Adolescents’ Experiences of Victimization: The Role of Attribution Style and Generalized Trust

Lucy Betts, James E. Houston, Oonagh L. Steer, Sarah E. Gardner

Research output: Contribution to journalArticle

4 Citations (Scopus)

Abstract

Positive attribution style, negative attribution style, and generalized peer trust beliefs were examined as mediators in the relationship between adolescents’ peer victimization experiences and psychosocial and school adjustment. A total of 280 (150 female and 130 males, Mage = 13 years 4 months, SDage = 1 year 1 month) adolescents completed measures of peer victimization, global self-worth,depressive symptoms, social confidence, school liking, loneliness,attribution styles, and generalized trust beliefs. Multigroup path analysis revealed that: (a) negative attribution style mediated the relationship between cyber victimization and school liking and depressive symptoms for males and females; (b) positive attribution style mediated the relationship between cyber victimization, school liking, global self-worth, and depressive symptoms for females; and(c) generalized peer trust beliefs mediated the relationship between social victimization, depressive symptoms, social confidence, and loneliness for females. Consequently, attribution style and generalized trust beliefs differentially influence the relationship between peer victimization and adjustment.
LanguageEnglish
Pages25-48
Number of pages24
JournalJournal of School Violence
Volume16
Issue number1
Early online date4 Jan 2016
DOIs
Publication statusPublished - 31 Mar 2017

Fingerprint

victimization
attribution
adolescent
experience
school
confidence
path analysis

Keywords

  • attribution style
  • psychosocial adjustment
  • school adjustment
  • trust
  • victimization

Cite this

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title = "Adolescents’ Experiences of Victimization: The Role of Attribution Style and Generalized Trust",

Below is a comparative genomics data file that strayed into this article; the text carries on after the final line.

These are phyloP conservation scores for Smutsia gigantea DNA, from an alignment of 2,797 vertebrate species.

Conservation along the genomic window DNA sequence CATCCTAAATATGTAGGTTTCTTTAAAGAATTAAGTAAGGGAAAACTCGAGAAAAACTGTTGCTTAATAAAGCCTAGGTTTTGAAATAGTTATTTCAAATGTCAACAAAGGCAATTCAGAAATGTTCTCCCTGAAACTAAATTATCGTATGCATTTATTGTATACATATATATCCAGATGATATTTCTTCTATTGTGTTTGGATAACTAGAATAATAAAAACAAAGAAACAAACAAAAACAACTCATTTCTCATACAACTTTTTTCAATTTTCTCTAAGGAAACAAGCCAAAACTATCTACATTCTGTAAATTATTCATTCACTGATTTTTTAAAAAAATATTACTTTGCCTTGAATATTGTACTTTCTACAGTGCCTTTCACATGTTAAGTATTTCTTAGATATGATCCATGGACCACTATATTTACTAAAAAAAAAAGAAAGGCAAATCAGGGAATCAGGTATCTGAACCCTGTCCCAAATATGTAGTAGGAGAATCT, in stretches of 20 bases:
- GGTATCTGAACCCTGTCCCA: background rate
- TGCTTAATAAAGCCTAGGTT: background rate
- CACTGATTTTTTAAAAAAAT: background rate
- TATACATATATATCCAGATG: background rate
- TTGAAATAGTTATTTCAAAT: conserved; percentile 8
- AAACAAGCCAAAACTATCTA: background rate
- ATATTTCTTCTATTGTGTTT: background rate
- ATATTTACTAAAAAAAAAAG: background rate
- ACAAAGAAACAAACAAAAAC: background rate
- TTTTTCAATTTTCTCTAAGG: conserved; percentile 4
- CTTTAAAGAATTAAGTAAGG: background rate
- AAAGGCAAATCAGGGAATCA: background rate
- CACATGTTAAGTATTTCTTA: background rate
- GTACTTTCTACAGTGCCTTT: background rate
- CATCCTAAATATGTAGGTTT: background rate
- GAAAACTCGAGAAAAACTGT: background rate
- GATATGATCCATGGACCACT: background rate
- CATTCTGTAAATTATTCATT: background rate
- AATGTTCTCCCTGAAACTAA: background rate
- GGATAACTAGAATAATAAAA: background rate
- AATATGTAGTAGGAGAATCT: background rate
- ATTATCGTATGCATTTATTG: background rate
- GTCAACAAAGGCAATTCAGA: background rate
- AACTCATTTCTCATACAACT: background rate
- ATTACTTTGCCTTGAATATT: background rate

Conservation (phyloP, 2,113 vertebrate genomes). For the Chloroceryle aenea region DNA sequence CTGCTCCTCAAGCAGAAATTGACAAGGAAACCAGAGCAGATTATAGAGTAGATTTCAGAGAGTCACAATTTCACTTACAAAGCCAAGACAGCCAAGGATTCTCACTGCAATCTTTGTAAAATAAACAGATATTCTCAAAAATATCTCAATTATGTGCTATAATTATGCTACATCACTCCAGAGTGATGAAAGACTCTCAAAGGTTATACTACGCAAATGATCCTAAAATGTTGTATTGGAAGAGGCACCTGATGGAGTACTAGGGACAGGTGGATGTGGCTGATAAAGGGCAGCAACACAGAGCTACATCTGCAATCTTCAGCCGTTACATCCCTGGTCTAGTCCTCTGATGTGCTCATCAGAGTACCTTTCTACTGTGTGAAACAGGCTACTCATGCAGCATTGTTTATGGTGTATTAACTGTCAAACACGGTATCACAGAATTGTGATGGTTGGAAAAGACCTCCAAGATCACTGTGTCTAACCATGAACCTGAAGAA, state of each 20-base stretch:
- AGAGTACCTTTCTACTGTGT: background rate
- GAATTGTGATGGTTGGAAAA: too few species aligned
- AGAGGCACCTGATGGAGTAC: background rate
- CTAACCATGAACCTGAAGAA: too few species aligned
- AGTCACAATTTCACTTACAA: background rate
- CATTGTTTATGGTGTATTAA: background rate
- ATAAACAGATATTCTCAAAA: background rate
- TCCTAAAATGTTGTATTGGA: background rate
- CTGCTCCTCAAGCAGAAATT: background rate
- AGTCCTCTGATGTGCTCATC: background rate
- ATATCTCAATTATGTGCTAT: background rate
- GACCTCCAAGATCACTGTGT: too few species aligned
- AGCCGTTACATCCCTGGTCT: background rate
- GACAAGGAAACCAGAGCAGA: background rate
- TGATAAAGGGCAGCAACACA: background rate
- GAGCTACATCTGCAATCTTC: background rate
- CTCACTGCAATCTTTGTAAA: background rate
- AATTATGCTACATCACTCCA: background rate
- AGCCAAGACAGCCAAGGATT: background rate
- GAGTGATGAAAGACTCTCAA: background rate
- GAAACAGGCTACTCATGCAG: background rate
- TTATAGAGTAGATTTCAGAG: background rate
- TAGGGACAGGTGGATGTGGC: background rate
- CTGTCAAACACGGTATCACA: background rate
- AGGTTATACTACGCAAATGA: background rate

abstract = "Positive attribution style, negative attribution style, and generalized peer trust beliefs were examined as mediators in the relationship between adolescents’ peer victimization experiences and psychosocial and school adjustment. A total of 280 (150 female and 130 males, Mage = 13 years 4 months, SDage = 1 year 1 month) adolescents completed measures of peer victimization, global self-worth,depressive symptoms, social confidence, school liking, loneliness,attribution styles, and generalized trust beliefs. Multigroup path analysis revealed that: (a) negative attribution style mediated the relationship between cyber victimization and school liking and depressive symptoms for males and females; (b) positive attribution style mediated the relationship between cyber victimization, school liking, global self-worth, and depressive symptoms for females; and(c) generalized peer trust beliefs mediated the relationship between social victimization, depressive symptoms, social confidence, and loneliness for females. Consequently, attribution style and generalized trust beliefs differentially influence the relationship between peer victimization and adjustment.",
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Adolescents’ Experiences of Victimization: The Role of Attribution Style and Generalized Trust. / Betts, Lucy; Houston, James E.; Steer, Oonagh L.; Gardner, Sarah E.

In: Journal of School Violence, Vol. 16, No. 1, 31.03.2017, p. 25-48.

Research output: Contribution to journalArticle

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AU - Betts, Lucy

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AU - Steer, Oonagh L.

AU - Gardner, Sarah E.

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AB - Positive attribution style, negative attribution style, and generalized peer trust beliefs were examined as mediators in the relationship between adolescents’ peer victimization experiences and psychosocial and school adjustment. A total of 280 (150 female and 130 males, Mage = 13 years 4 months, SDage = 1 year 1 month) adolescents completed measures of peer victimization, global self-worth,depressive symptoms, social confidence, school liking, loneliness,attribution styles, and generalized trust beliefs. Multigroup path analysis revealed that: (a) negative attribution style mediated the relationship between cyber victimization and school liking and depressive symptoms for males and females; (b) positive attribution style mediated the relationship between cyber victimization, school liking, global self-worth, and depressive symptoms for females; and(c) generalized peer trust beliefs mediated the relationship between social victimization, depressive symptoms, social confidence, and loneliness for females. Consequently, attribution style and generalized trust beliefs differentially influence the relationship between peer victimization and adjustment.

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